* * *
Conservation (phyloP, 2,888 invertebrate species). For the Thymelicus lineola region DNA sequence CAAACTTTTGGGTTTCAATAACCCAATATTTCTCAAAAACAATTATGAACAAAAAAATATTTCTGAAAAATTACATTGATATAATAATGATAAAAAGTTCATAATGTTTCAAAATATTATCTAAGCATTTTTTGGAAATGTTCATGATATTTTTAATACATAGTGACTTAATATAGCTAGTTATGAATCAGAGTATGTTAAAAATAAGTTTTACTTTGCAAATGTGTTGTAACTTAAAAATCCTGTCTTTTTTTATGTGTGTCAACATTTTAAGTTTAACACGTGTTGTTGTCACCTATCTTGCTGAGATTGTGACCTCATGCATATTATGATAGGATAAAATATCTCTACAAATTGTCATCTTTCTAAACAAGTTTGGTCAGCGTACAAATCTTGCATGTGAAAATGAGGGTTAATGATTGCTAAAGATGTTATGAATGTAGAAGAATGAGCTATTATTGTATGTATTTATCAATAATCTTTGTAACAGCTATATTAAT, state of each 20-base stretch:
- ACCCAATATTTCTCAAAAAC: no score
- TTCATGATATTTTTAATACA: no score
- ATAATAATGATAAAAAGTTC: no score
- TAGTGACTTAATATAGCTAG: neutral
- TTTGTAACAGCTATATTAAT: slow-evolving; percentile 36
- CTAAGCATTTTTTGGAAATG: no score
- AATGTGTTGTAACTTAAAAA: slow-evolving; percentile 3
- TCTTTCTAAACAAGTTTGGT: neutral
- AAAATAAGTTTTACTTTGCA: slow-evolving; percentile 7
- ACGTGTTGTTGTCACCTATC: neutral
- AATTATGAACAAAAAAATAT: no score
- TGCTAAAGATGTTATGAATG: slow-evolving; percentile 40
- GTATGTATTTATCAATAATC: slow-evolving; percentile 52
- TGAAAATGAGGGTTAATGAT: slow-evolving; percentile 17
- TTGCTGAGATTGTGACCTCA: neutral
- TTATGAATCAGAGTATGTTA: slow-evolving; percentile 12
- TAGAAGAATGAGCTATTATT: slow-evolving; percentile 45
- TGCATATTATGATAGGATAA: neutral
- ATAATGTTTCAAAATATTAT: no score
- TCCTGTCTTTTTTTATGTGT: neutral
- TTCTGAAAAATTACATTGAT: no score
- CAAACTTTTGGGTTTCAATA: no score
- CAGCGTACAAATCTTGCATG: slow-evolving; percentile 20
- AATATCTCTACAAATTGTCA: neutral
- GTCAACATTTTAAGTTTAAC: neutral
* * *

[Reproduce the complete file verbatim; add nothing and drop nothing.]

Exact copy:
Conservation (phyloP, 2,888 invertebrate species). For the Thymelicus lineola region DNA sequence CAAACTTTTGGGTTTCAATAACCCAATATTTCTCAAAAACAATTATGAACAAAAAAATATTTCTGAAAAATTACATTGATATAATAATGATAAAAAGTTCATAATGTTTCAAAATATTATCTAAGCATTTTTTGGAAATGTTCATGATATTTTTAATACATAGTGACTTAATATAGCTAGTTATGAATCAGAGTATGTTAAAAATAAGTTTTACTTTGCAAATGTGTTGTAACTTAAAAATCCTGTCTTTTTTTATGTGTGTCAACATTTTAAGTTTAACACGTGTTGTTGTCACCTATCTTGCTGAGATTGTGACCTCATGCATATTATGATAGGATAAAATATCTCTACAAATTGTCATCTTTCTAAACAAGTTTGGTCAGCGTACAAATCTTGCATGTGAAAATGAGGGTTAATGATTGCTAAAGATGTTATGAATGTAGAAGAATGAGCTATTATTGTATGTATTTATCAATAATCTTTGTAACAGCTATATTAAT, state of each 20-base stretch:
- ACCCAATATTTCTCAAAAAC: no score
- TTCATGATATTTTTAATACA: no score
- ATAATAATGATAAAAAGTTC: no score
- TAGTGACTTAATATAGCTAG: neutral
- TTTGTAACAGCTATATTAAT: slow-evolving; percentile 36
- CTAAGCATTTTTTGGAAATG: no score
- AATGTGTTGTAACTTAAAAA: slow-evolving; percentile 3
- TCTTTCTAAACAAGTTTGGT: neutral
- AAAATAAGTTTTACTTTGCA: slow-evolving; percentile 7
- ACGTGTTGTTGTCACCTATC: neutral
- AATTATGAACAAAAAAATAT: no score
- TGCTAAAGATGTTATGAATG: slow-evolving; percentile 40
- GTATGTATTTATCAATAATC: slow-evolving; percentile 52
- TGAAAATGAGGGTTAATGAT: slow-evolving; percentile 17
- TTGCTGAGATTGTGACCTCA: neutral
- TTATGAATCAGAGTATGTTA: slow-evolving; percentile 12
- TAGAAGAATGAGCTATTATT: slow-evolving; percentile 45
- TGCATATTATGATAGGATAA: neutral
- ATAATGTTTCAAAATATTAT: no score
- TCCTGTCTTTTTTTATGTGT: neutral
- TTCTGAAAAATTACATTGAT: no score
- CAAACTTTTGGGTTTCAATA: no score
- CAGCGTACAAATCTTGCATG: slow-evolving; percentile 20
- AATATCTCTACAAATTGTCA: neutral
- GTCAACATTTTAAGTTTAAC: neutral